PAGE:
Family Christian Stores, the largest Christian retail chain with 280 stores in 36 states, has been acquired from its private equity owners by the chain’s management team in partnership with three Atlanta-based investors.

The new owners pledge to contribute 100% of Family’s profits to Christian ministries serving widows and orphans in the U.S. and abroad. A statement said, “The new ownership structure will allow the organization to not only equip Christians in their daily walk, but to increase the organization's impact by providing substantial financial support to faith-based causes.”

Cliff Bartow, president and CEO of Family Christian, stated, "While we have long been committed to giving to Christian causes, we felt called to multiply our impact.” The investors, all of whom have been involved in charitable causes focused on adoption, orphans, and children in foster care, include Richard L. Jackson, founder and CEO of Jackson Healthcare, the nation's third-largest healthcare staffing company; Larry Powell, president of Powell Family Enterprises, LLC, a private equity investment company; and Michael Kendrick, an investment banker who has founded, developed, and funded a number Christian service organizations, including Blueprint for Life and Ministry Ventures, a non-profit organization dedicated to launching new ministries.

Family Christian stated that the change in ownership would not affect its operations, stores, or staff. “The company has ambitious plans to grow its revenue and increase financial support for faith-based ministries around the world. This includes maintaining store update efforts and looking at new product assortments and resources to better meet the lifestyle needs of customers,” a statement said. Asked whether there were plans to add or close any stores, Bartow said, "We will continue with the same process of evaluation we always have. If we determine there is a market in an area but a location isn't working, we will relocate a store. If we determine there really isn't a market, we might close a store."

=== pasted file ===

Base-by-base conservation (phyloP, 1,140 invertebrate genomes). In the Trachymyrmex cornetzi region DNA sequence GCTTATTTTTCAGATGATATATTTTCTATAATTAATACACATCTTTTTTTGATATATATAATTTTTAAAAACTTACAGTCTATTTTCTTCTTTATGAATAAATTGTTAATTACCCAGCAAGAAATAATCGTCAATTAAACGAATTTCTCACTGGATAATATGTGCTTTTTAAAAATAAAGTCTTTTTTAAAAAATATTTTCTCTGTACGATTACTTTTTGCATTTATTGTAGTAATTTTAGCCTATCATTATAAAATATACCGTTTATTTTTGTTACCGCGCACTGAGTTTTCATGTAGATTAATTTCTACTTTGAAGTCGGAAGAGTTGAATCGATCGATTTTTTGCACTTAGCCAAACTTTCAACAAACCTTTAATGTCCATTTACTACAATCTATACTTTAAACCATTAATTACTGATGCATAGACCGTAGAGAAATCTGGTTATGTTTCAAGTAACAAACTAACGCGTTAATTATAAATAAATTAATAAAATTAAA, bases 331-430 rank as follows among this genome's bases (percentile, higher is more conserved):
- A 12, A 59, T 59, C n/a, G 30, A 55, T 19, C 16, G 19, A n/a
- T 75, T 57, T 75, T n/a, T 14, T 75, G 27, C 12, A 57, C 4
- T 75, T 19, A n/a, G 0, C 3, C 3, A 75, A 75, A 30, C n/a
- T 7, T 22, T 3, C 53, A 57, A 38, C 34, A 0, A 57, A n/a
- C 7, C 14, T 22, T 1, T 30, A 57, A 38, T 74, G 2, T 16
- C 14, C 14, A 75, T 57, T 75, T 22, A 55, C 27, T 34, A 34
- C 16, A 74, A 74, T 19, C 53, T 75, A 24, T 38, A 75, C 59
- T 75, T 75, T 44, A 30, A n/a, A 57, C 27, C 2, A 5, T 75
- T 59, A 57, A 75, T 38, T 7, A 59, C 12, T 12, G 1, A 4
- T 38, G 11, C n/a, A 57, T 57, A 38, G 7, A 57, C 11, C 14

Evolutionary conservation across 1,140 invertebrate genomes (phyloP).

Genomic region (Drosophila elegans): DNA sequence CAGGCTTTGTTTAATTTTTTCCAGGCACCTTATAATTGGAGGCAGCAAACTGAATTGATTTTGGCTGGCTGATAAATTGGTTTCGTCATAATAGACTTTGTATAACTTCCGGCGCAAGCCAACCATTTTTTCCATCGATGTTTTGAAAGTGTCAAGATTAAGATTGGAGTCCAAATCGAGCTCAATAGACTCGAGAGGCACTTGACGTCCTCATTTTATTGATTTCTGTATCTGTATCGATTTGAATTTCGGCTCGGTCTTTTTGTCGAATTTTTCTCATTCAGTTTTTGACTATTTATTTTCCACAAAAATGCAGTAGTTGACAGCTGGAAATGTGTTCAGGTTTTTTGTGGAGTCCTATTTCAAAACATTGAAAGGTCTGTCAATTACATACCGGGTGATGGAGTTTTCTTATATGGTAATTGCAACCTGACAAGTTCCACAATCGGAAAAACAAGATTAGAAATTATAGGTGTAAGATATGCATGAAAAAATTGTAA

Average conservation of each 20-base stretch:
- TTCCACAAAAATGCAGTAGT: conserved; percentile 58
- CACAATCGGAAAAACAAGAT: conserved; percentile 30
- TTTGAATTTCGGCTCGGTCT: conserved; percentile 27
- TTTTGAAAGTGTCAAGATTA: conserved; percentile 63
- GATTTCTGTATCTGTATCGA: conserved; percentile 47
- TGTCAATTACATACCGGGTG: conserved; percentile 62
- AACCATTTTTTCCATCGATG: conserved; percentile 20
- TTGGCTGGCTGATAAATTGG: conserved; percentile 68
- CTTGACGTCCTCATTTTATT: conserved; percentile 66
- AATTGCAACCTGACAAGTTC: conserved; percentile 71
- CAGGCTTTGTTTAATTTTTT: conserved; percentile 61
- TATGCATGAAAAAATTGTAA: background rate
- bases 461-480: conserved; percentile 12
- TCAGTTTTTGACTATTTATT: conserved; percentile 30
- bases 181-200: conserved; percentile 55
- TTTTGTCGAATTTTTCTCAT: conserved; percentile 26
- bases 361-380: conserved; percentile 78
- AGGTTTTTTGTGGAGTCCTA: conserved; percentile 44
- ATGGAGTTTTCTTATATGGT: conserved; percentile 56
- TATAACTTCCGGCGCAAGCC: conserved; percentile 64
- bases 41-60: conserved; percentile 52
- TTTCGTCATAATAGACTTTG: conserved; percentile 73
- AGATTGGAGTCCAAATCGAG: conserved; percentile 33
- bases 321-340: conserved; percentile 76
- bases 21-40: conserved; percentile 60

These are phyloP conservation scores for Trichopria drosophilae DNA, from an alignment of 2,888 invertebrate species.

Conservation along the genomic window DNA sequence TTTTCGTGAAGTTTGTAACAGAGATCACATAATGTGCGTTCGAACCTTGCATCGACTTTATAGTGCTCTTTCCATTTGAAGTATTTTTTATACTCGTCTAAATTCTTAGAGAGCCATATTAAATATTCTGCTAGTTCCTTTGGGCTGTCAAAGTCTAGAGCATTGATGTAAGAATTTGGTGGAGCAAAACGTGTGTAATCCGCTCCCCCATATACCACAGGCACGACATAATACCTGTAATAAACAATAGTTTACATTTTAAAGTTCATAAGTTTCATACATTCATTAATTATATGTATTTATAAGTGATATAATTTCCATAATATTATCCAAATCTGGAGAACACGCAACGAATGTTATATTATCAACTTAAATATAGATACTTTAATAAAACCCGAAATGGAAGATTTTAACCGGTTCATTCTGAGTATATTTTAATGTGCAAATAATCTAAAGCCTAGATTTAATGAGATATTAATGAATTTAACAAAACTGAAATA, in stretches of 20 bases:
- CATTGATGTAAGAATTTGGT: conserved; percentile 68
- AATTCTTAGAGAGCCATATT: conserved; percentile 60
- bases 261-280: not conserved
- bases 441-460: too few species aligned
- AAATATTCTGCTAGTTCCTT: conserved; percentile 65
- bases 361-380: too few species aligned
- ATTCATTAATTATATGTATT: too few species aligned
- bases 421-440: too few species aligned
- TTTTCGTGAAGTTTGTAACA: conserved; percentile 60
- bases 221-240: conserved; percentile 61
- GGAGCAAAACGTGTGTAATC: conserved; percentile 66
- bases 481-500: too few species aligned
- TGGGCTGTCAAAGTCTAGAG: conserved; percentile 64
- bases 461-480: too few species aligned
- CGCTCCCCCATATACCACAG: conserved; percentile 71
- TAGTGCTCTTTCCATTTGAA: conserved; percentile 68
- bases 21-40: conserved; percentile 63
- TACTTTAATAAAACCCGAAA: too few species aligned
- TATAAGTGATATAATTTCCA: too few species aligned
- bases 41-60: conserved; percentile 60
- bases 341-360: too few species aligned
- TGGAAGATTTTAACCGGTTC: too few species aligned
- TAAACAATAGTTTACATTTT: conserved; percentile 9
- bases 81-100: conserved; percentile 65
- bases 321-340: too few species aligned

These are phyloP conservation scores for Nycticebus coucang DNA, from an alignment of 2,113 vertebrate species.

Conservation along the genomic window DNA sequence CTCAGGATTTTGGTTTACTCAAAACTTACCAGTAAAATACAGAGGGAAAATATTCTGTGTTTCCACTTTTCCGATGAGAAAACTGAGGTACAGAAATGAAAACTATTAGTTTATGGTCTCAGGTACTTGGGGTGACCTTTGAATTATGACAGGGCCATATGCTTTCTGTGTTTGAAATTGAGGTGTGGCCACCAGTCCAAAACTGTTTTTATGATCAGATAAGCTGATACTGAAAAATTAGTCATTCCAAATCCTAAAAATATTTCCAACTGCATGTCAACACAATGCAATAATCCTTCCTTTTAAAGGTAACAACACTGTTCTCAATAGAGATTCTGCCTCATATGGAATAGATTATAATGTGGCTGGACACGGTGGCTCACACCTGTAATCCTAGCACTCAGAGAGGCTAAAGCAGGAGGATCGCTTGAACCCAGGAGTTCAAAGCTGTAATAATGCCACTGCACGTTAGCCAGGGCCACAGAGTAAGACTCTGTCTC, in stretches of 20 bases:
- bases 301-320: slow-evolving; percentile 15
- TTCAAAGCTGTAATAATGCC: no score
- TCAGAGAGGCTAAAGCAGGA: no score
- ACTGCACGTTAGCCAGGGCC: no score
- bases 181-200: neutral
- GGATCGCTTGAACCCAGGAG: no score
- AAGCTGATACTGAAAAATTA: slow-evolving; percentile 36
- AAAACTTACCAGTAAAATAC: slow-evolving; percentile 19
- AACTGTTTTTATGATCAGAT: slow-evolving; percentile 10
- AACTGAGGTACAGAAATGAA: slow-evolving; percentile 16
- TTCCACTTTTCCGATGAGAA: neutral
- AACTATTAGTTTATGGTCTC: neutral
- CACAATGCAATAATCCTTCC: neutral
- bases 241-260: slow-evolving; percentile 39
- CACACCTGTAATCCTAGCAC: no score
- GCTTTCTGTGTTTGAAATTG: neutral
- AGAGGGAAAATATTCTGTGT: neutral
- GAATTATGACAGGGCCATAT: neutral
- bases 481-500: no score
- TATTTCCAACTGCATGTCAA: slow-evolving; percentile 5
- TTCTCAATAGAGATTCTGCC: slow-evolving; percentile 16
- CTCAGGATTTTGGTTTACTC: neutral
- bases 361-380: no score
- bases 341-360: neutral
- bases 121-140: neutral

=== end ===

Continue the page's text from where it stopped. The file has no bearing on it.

Bartow told PW the company has decided to drop its own e-reader--the edifi, launched earlier this year--"because the technology is moving so rapidly, and this is not our core competency." Instead, Family will work with Kobo, carrying four of their color devices and three of their black-and-white devices for the Christmas season. "We definitely believe in the future of e-books," Bartow said.

As for the future of brick and mortar, Bartow said, "We believe our stores are a viable concept. Today customers want to be served through multiple channels. Look at Apple--they do business online but their physical stores are also important. Our customers want the store experience. They want a place they can come for inspiration and interaction with our staff."

William Blair & Co., LLC, acted as exclusive financial advisor to the investors. Terms of the transaction were not disclosed.